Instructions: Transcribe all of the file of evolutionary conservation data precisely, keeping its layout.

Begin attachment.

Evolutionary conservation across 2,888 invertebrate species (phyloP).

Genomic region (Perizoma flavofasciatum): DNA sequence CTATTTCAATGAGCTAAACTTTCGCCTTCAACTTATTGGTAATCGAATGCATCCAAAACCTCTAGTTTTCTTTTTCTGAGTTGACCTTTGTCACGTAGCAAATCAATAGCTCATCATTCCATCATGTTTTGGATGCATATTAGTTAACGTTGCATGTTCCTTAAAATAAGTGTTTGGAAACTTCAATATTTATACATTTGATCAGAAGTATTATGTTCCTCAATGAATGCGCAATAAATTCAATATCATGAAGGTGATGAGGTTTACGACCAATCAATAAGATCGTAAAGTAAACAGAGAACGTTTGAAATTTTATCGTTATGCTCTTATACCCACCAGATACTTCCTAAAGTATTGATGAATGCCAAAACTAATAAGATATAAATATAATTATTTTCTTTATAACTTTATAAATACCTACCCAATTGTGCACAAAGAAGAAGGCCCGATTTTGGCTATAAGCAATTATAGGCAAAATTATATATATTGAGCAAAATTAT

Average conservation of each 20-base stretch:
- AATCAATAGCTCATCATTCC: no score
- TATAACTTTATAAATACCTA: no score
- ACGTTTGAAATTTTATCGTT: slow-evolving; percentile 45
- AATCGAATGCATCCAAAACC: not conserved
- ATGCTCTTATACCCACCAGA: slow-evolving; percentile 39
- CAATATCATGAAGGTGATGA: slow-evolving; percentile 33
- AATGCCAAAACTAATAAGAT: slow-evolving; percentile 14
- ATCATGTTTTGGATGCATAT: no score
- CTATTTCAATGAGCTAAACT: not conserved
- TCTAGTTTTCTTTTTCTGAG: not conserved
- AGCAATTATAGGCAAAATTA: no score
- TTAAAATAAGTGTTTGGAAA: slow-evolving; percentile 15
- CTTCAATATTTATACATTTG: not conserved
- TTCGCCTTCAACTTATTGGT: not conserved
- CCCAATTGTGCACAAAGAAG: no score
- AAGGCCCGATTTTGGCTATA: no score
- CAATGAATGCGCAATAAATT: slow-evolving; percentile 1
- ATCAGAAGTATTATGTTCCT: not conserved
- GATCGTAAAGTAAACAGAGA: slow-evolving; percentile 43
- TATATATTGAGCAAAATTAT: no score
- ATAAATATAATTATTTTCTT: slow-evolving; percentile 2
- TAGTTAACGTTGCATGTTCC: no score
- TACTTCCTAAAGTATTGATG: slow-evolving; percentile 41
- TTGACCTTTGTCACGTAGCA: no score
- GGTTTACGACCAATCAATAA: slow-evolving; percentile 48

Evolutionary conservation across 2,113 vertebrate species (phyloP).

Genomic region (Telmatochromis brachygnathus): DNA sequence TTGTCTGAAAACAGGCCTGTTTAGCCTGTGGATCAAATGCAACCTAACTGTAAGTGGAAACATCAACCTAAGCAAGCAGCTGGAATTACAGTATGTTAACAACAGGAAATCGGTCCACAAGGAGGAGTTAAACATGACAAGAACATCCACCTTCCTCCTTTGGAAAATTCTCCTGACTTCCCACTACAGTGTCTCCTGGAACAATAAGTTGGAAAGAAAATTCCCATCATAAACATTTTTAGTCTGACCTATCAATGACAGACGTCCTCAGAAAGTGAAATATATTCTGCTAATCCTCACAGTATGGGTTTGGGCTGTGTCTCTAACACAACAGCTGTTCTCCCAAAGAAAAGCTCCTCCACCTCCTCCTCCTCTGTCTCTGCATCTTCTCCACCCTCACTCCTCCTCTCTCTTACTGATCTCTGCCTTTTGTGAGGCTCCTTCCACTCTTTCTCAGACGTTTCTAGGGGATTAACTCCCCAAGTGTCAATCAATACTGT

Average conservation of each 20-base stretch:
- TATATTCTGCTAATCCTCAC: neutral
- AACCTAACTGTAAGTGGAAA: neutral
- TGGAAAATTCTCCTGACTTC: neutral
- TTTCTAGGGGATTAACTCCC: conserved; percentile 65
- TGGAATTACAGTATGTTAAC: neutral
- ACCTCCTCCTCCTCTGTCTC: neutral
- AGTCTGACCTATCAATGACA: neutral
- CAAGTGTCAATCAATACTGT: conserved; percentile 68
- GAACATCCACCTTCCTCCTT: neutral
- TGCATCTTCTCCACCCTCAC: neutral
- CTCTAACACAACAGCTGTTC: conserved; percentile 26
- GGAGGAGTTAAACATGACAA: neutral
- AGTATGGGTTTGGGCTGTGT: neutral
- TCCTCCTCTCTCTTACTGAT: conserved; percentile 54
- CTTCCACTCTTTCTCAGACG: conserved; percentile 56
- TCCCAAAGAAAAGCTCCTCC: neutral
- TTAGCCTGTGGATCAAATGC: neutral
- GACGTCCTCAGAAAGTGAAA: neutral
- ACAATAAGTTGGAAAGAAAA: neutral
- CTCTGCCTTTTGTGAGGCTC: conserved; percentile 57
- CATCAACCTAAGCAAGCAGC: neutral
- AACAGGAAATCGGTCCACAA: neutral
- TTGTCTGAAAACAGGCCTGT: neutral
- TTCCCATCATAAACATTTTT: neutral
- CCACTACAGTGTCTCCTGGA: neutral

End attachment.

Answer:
Evolutionary conservation across 2,888 invertebrate species (phyloP).

Genomic region (Perizoma flavofasciatum): DNA sequence CTATTTCAATGAGCTAAACTTTCGCCTTCAACTTATTGGTAATCGAATGCATCCAAAACCTCTAGTTTTCTTTTTCTGAGTTGACCTTTGTCACGTAGCAAATCAATAGCTCATCATTCCATCATGTTTTGGATGCATATTAGTTAACGTTGCATGTTCCTTAAAATAAGTGTTTGGAAACTTCAATATTTATACATTTGATCAGAAGTATTATGTTCCTCAATGAATGCGCAATAAATTCAATATCATGAAGGTGATGAGGTTTACGACCAATCAATAAGATCGTAAAGTAAACAGAGAACGTTTGAAATTTTATCGTTATGCTCTTATACCCACCAGATACTTCCTAAAGTATTGATGAATGCCAAAACTAATAAGATATAAATATAATTATTTTCTTTATAACTTTATAAATACCTACCCAATTGTGCACAAAGAAGAAGGCCCGATTTTGGCTATAAGCAATTATAGGCAAAATTATATATATTGAGCAAAATTAT

Average conservation of each 20-base stretch:
- AATCAATAGCTCATCATTCC: no score
- TATAACTTTATAAATACCTA: no score
- ACGTTTGAAATTTTATCGTT: slow-evolving; percentile 45
- AATCGAATGCATCCAAAACC: not conserved
- ATGCTCTTATACCCACCAGA: slow-evolving; percentile 39
- CAATATCATGAAGGTGATGA: slow-evolving; percentile 33
- AATGCCAAAACTAATAAGAT: slow-evolving; percentile 14
- ATCATGTTTTGGATGCATAT: no score
- CTATTTCAATGAGCTAAACT: not conserved
- TCTAGTTTTCTTTTTCTGAG: not conserved
- AGCAATTATAGGCAAAATTA: no score
- TTAAAATAAGTGTTTGGAAA: slow-evolving; percentile 15
- CTTCAATATTTATACATTTG: not conserved
- TTCGCCTTCAACTTATTGGT: not conserved
- CCCAATTGTGCACAAAGAAG: no score
- AAGGCCCGATTTTGGCTATA: no score
- CAATGAATGCGCAATAAATT: slow-evolving; percentile 1
- ATCAGAAGTATTATGTTCCT: not conserved
- GATCGTAAAGTAAACAGAGA: slow-evolving; percentile 43
- TATATATTGAGCAAAATTAT: no score
- ATAAATATAATTATTTTCTT: slow-evolving; percentile 2
- TAGTTAACGTTGCATGTTCC: no score
- TACTTCCTAAAGTATTGATG: slow-evolving; percentile 41
- TTGACCTTTGTCACGTAGCA: no score
- GGTTTACGACCAATCAATAA: slow-evolving; percentile 48

Evolutionary conservation across 2,113 vertebrate species (phyloP).

Genomic region (Telmatochromis brachygnathus): DNA sequence TTGTCTGAAAACAGGCCTGTTTAGCCTGTGGATCAAATGCAACCTAACTGTAAGTGGAAACATCAACCTAAGCAAGCAGCTGGAATTACAGTATGTTAACAACAGGAAATCGGTCCACAAGGAGGAGTTAAACATGACAAGAACATCCACCTTCCTCCTTTGGAAAATTCTCCTGACTTCCCACTACAGTGTCTCCTGGAACAATAAGTTGGAAAGAAAATTCCCATCATAAACATTTTTAGTCTGACCTATCAATGACAGACGTCCTCAGAAAGTGAAATATATTCTGCTAATCCTCACAGTATGGGTTTGGGCTGTGTCTCTAACACAACAGCTGTTCTCCCAAAGAAAAGCTCCTCCACCTCCTCCTCCTCTGTCTCTGCATCTTCTCCACCCTCACTCCTCCTCTCTCTTACTGATCTCTGCCTTTTGTGAGGCTCCTTCCACTCTTTCTCAGACGTTTCTAGGGGATTAACTCCCCAAGTGTCAATCAATACTGT

Average conservation of each 20-base stretch:
- TATATTCTGCTAATCCTCAC: neutral
- AACCTAACTGTAAGTGGAAA: neutral
- TGGAAAATTCTCCTGACTTC: neutral
- TTTCTAGGGGATTAACTCCC: conserved; percentile 65
- TGGAATTACAGTATGTTAAC: neutral
- ACCTCCTCCTCCTCTGTCTC: neutral
- AGTCTGACCTATCAATGACA: neutral
- CAAGTGTCAATCAATACTGT: conserved; percentile 68
- GAACATCCACCTTCCTCCTT: neutral
- TGCATCTTCTCCACCCTCAC: neutral
- CTCTAACACAACAGCTGTTC: conserved; percentile 26
- GGAGGAGTTAAACATGACAA: neutral
- AGTATGGGTTTGGGCTGTGT: neutral
- TCCTCCTCTCTCTTACTGAT: conserved; percentile 54
- CTTCCACTCTTTCTCAGACG: conserved; percentile 56
- TCCCAAAGAAAAGCTCCTCC: neutral
- TTAGCCTGTGGATCAAATGC: neutral
- GACGTCCTCAGAAAGTGAAA: neutral
- ACAATAAGTTGGAAAGAAAA: neutral
- CTCTGCCTTTTGTGAGGCTC: conserved; percentile 57
- CATCAACCTAAGCAAGCAGC: neutral
- AACAGGAAATCGGTCCACAA: neutral
- TTGTCTGAAAACAGGCCTGT: neutral
- TTCCCATCATAAACATTTTT: neutral
- CCACTACAGTGTCTCCTGGA: neutral